Alumni Interview Series: Episode 1 – Hokkaido
As part of our partnership with the Japan Society Boston, we will be sharing excerpts of interviews with JET alums on our social media and blog! In recognition of the Massachusetts-Hokkaido sister-state relationship, our first interview is with a former JET who was placed in Hokkaido. We will work our way down Japan and share interviews with participants from all 47 prefectures!
Episode 1: Hokkaido
Interview with Phylicia Bishop
Where were you in Japan as a JET and when?
Sapporo, Hokkaido, 2010-2014
What sparked your interest in applying for the JET program?
I was a Japanese major and went to Akita International University for a yearlong exchange, and during that time befriended local JETs and learned a lot about the Program. When I boarded my flight home, I told myself I had to come back to Japan, and that was when I started to seriously consider applying for JET.
What are some of the things your prefecture is known for?
Hokkaido is known as a home to Ainu people, an indigenous group of Japan. There are many famous foods due to being a huge producer of agricultural and dairy products — ramen, milk, ice cream, cheese, confections… the list goes on. Hokkaido’s powder snow and abundance of natural beauty has made the island an increasingly international tourist destination.
Did you pick up any of the regional dialects? What are some of your favorite words or phrases?
I did not learn Hokkaido-ben, as it’s supposedly more spoken in the coastal areas. Still, even in Sapporo, there are a few words everyone uses, such as なげる (nageru, “to throw”) which also means “to throw away (garbage)” in Hokkaido. Corn is famous, and is often referred to as とうきび (toukibi). One of my favorites is なまら (namara, “very”).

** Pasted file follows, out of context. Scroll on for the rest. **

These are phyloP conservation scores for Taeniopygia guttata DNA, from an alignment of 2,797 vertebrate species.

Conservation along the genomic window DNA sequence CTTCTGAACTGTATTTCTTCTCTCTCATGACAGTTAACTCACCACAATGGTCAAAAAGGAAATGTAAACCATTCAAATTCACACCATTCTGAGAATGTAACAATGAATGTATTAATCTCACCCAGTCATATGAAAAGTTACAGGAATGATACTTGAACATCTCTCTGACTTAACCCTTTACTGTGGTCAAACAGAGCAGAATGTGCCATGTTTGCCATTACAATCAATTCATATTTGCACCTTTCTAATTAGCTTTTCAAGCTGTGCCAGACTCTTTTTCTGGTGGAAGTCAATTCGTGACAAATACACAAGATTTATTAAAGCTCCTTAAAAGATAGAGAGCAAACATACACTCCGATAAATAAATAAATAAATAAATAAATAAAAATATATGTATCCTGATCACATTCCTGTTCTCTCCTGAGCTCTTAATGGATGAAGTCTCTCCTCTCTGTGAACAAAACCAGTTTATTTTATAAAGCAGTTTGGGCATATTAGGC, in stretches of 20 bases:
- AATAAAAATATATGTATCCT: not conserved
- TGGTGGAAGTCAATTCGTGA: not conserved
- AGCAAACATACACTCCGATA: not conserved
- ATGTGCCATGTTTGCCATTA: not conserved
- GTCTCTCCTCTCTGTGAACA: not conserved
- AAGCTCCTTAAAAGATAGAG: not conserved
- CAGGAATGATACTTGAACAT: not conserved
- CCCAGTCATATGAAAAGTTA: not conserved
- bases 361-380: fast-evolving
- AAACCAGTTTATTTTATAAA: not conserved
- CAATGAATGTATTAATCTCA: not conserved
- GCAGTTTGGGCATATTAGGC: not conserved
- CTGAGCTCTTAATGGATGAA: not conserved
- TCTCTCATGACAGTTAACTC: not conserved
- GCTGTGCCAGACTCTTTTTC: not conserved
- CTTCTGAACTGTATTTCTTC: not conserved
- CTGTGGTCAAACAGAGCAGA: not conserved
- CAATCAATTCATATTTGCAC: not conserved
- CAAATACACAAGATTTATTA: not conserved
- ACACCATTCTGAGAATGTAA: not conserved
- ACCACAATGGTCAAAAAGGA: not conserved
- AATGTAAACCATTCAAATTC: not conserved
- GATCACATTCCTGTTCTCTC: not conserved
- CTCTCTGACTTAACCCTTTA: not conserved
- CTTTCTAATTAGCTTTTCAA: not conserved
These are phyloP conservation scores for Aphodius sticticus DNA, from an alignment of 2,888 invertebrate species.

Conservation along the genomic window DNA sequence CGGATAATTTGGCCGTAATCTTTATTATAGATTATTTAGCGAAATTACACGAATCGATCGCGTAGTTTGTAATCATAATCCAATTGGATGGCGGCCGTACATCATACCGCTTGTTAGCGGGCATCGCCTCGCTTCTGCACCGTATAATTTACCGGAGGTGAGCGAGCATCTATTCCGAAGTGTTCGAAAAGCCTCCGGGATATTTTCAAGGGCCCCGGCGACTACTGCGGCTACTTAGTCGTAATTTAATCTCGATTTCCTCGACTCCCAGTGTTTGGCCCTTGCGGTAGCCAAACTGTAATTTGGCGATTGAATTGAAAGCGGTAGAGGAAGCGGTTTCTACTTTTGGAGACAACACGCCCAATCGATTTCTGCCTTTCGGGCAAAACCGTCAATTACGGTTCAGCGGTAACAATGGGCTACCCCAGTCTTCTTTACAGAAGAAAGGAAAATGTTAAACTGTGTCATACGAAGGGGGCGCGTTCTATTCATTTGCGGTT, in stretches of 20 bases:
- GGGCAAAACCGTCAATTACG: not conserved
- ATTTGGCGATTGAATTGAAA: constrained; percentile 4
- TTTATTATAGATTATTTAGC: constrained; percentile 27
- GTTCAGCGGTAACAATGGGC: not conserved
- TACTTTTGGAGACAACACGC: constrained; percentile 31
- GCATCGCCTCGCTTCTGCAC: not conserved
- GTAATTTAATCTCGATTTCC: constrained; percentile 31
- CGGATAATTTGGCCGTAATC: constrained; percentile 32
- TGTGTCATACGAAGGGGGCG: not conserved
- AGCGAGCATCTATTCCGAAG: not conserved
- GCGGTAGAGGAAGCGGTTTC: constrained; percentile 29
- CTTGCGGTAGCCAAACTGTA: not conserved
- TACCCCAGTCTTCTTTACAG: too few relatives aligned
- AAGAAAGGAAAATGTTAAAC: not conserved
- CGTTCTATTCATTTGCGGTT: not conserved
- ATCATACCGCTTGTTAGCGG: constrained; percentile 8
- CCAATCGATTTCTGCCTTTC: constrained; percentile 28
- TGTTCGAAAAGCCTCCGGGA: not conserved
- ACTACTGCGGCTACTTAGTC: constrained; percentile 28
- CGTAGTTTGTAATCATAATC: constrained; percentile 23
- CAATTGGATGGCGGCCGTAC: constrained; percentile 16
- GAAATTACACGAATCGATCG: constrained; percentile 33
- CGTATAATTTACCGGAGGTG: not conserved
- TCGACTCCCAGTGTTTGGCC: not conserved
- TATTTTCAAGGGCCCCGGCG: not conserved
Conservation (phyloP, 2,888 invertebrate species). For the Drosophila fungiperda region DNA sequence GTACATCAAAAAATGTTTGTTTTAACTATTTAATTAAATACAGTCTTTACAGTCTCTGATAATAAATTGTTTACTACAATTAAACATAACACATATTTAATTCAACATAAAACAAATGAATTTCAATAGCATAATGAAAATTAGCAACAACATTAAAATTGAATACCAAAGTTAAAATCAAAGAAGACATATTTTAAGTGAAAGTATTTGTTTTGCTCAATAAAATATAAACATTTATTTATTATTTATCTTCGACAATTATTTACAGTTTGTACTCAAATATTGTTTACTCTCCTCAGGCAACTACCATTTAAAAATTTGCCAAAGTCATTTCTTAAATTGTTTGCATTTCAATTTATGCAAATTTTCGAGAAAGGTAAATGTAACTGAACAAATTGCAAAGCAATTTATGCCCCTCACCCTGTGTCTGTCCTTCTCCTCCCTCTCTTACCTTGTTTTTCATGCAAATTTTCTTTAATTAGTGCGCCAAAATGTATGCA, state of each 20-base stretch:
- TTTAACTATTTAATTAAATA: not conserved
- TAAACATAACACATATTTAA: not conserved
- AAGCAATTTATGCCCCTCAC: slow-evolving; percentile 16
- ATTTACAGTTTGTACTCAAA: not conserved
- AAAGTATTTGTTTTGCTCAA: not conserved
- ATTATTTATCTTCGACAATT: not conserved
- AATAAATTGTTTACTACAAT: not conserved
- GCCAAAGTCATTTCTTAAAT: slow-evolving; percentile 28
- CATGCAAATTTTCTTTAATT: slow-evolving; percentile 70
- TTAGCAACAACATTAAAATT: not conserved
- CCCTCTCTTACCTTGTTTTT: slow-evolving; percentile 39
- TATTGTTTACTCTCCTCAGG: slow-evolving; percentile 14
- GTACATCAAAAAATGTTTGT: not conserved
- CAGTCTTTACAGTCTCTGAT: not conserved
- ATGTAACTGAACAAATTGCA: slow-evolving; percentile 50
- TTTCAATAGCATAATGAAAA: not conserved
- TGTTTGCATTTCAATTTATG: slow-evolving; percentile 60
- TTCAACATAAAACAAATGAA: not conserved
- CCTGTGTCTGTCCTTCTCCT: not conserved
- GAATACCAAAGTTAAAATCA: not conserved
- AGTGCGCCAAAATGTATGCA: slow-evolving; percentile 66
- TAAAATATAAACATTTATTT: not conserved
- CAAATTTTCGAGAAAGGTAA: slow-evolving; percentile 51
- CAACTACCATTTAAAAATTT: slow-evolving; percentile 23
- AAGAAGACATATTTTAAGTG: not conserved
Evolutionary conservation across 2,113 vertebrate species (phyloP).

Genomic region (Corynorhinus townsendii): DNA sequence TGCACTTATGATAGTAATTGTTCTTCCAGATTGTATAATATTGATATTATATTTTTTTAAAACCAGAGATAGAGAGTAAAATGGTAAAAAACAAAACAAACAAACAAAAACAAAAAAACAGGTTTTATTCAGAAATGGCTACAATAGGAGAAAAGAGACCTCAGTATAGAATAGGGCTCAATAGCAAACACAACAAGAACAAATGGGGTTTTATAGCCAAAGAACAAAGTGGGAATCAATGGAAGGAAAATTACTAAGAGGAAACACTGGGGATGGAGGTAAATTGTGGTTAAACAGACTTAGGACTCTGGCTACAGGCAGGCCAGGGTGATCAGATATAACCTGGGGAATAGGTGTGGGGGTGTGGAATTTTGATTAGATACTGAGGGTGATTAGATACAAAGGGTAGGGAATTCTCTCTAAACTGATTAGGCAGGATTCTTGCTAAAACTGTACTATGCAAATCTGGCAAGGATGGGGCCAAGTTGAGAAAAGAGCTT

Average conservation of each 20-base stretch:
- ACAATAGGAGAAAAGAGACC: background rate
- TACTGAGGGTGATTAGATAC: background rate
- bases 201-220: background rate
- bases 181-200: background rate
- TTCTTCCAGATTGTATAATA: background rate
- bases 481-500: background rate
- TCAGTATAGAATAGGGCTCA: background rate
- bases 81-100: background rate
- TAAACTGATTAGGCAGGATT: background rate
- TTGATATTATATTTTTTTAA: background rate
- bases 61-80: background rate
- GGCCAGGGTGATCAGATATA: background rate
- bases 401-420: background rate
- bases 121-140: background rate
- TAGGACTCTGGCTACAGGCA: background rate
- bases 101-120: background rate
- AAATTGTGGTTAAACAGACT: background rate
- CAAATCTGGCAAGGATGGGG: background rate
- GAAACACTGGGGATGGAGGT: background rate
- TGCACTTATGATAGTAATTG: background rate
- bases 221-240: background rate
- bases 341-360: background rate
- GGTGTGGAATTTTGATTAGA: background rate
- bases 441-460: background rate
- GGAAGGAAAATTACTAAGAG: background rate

If you were to return to live in Japan, would you choose to live in that same prefecture?
If fate worked out that way, I would love to go back. But I’d also be open to gaining a new experience/perspective somewhere in Honshu.
How has your connection in relation to Japan changed since living in Japan?
After JET, I stayed in Sapporo for 4 more years, so Japan has become a big part of my life. I’ve maintained that deep connection through my involvement in the local Japan community, including working with the Portland-Sapporo Sister City Association and Portland JET Alumni Association.
This interview is part of a partnership between the Japan Society Boston (JSB) and the United States Japan Exchange & Teaching Programme Alumni Association (USJETAA) in which JET alumni contribute short interviews about their experiences in Japan in each prefecture.
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